Search Results: 29
Pantheon Macroeconomics aims to be the premier provider of unbiased, independent macroeconomic intelligence to financial market professionals around the world.
Sorry, but our website is best viewed on a device with a screen width greater than 320px. You can contact us at: email@example.com.
29 matches for " amlo":
Mexico's inflation is finally falling, giving policymakers room for manoeuvre.
Consumers' spending in Mexico was relatively resilient at the end of Q1, but we think it will slow in the second quarter. Data released this week showed that retail sales rose a strong-looking 6.1% year-over-year in March, well above market expectations, and up from 3.6% in February.
Mexican policymakers voted unanimously last Thursday to hike the main rate by 25bp to 7.75%, the highest since early 2009.
Economic activity in Mexico during the past few months has been stronger than most observers expected. Growth has certainly moderated from the relatively strong pace recorded during the second half of last year, but data for January and February show that it is still quite strong.
Yesterday's March retail sales report for Mexico is in line with other recently released hard and survey data, painting an upbeat picture of the economy.
Growth appears to have accelerated in the first quarter in Mexico, as NAFTA-related uncertainty abated, inflation started to fall, and the MXN rebounded.
This week's Mexican retail sales report for February offered more support to our view that domestic conditions improved at the end of Q1.
LatAm, particularly Mexico, has dealt with Donald Trump's presidency better than expected thus far. Indeed, the MXN rose 10.7% against the USD in Q1, the stock market has recovered after its initial post-Trump plunge, and risk metrics have eased significantly.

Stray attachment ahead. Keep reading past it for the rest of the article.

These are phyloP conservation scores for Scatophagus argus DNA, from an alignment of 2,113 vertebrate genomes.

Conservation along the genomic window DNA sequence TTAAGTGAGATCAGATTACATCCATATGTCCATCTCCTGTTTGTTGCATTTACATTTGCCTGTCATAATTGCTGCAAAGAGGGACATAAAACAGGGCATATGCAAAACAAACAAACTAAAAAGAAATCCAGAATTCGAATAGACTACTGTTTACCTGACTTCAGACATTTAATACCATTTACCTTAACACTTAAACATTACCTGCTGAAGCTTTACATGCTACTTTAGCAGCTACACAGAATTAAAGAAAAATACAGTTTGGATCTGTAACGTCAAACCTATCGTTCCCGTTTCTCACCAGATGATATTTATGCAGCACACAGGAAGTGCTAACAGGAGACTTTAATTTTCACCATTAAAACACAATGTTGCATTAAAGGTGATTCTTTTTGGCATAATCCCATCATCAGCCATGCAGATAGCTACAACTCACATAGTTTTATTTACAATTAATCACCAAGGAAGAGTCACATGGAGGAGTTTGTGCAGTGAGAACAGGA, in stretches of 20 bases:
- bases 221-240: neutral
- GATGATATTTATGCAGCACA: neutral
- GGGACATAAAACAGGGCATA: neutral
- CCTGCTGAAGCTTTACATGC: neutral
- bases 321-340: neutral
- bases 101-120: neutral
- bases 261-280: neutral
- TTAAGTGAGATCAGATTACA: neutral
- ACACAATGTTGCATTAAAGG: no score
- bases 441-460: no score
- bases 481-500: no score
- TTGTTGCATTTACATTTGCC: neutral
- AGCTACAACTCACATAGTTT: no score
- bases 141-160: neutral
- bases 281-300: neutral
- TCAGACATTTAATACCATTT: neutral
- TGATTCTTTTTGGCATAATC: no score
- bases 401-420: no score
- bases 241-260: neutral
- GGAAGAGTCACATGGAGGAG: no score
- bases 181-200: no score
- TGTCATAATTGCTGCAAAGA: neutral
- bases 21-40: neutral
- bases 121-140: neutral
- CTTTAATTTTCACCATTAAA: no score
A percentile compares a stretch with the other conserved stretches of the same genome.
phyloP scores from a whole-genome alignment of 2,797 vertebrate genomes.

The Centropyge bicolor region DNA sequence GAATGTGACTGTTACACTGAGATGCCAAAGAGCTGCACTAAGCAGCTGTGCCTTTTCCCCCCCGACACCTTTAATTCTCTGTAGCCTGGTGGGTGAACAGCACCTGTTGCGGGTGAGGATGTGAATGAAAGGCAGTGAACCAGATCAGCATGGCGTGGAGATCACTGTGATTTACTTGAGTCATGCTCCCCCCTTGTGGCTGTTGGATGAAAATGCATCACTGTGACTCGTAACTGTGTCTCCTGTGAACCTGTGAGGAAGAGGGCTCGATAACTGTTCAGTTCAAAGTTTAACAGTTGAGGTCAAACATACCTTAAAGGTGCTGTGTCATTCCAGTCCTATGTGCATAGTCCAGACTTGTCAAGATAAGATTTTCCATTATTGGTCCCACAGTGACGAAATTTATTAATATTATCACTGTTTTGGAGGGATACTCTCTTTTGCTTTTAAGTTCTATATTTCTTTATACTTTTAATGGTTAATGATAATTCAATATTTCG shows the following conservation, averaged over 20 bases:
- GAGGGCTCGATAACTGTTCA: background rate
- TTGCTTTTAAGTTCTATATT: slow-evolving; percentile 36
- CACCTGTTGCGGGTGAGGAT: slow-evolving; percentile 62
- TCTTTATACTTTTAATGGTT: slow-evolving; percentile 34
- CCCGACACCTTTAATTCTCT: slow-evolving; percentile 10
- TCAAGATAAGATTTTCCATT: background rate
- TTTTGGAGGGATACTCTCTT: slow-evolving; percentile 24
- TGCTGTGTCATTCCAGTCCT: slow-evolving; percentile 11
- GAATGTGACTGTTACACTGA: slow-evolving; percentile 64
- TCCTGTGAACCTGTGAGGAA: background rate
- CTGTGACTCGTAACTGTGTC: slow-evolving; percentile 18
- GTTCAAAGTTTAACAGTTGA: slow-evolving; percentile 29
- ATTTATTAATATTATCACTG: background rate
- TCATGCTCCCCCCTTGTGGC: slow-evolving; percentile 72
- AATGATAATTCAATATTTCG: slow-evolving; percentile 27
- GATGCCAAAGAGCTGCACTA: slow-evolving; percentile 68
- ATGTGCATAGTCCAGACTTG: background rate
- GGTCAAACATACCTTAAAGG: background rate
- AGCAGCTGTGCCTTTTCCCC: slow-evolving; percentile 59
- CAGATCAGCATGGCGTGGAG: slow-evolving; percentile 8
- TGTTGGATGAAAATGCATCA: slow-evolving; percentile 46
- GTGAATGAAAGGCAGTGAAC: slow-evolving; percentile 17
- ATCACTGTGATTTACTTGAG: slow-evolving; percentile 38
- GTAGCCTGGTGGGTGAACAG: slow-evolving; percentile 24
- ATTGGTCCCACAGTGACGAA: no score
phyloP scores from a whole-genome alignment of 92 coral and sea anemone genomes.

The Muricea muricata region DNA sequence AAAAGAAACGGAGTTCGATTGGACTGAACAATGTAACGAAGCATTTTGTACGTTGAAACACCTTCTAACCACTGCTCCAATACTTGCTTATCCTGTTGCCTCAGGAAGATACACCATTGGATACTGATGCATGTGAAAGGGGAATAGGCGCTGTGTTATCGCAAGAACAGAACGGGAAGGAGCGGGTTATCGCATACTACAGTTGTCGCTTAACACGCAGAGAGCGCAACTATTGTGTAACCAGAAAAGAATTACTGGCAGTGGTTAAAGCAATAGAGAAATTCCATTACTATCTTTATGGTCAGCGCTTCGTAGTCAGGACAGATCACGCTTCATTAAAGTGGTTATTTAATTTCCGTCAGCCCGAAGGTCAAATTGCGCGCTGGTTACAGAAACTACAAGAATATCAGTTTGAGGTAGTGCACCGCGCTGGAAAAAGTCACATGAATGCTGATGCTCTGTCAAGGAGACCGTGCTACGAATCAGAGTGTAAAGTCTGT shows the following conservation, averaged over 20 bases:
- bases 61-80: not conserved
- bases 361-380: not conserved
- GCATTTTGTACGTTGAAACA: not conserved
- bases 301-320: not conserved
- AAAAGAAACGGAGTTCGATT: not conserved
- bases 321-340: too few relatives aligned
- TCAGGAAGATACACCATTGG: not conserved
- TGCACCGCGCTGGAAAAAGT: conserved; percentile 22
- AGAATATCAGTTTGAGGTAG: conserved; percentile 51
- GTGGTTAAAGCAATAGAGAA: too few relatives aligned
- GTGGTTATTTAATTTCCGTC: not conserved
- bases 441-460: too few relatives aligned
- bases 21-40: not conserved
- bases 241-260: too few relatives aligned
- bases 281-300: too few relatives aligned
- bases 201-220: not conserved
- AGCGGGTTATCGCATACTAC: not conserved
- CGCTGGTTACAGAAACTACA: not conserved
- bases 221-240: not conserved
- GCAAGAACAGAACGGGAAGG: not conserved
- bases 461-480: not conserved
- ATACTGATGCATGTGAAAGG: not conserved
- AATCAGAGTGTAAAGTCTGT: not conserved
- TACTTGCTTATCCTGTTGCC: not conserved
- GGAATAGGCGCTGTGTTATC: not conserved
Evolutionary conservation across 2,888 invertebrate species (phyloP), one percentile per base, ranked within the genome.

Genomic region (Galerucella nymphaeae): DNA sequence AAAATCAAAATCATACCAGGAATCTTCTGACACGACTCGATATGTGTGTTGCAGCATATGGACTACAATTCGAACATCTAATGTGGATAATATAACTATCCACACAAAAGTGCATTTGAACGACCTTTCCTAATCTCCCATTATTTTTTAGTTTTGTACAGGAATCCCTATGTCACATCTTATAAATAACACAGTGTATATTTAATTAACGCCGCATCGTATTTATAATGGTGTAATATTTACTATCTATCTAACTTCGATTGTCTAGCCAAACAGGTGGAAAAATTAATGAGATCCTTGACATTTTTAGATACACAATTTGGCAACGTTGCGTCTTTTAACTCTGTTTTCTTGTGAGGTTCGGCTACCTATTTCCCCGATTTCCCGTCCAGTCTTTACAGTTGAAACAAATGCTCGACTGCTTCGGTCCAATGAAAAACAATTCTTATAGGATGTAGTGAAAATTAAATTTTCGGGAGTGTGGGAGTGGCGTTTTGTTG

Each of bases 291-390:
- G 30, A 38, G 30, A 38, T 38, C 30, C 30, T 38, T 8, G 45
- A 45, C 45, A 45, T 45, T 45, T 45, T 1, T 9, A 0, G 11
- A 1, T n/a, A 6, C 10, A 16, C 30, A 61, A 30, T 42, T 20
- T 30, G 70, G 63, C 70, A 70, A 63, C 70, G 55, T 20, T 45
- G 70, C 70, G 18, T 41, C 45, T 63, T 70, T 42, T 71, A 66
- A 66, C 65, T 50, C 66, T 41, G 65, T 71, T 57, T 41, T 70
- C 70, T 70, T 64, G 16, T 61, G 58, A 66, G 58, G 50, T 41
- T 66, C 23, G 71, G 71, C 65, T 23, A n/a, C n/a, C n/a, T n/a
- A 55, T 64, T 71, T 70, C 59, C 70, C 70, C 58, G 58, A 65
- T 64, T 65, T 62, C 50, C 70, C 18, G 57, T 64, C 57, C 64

EM risk sentiment remains grim as the Trump administration dispenses protectionist trade measures. LatAm's biggest economies, Brazil and Mexico, have been hit the hardest, with their currencies falling 3.3% and 2.2% respectively in the last week, the most in the EM world.
It is still premature to make fundamental changes to our core views for the global or LatAm economy, following President Trump's plan to slap hefty tariffs on steel and aluminium imports, potentially escalating into a global trade war.
Mexico's survey data have improved significantly over the last few months, reaching levels last since before Donald Trump won the U.S. election in November. This suggest that the economy is in much better shape than feared earlier this year. Consumer confidence, for instance, has continued its recovery.
Investors in Mexico likely will focus early this week on yesterday's gubernatorial election results in Nayarit, Coahuila and the State of Mexico. The latter is especially important, because it is viewed as a possible guide to the 2018 presidential election.
Rising political risks and NAFTA-related threats have put the MXN under pressure last month, driving it down 4.9% against the USD, as shown in our first chart.
Yesterday's detailed Mexican GDP report confirmed that growth was relatively resilient in Q2, despite the lagged effect of external and domestic headwinds.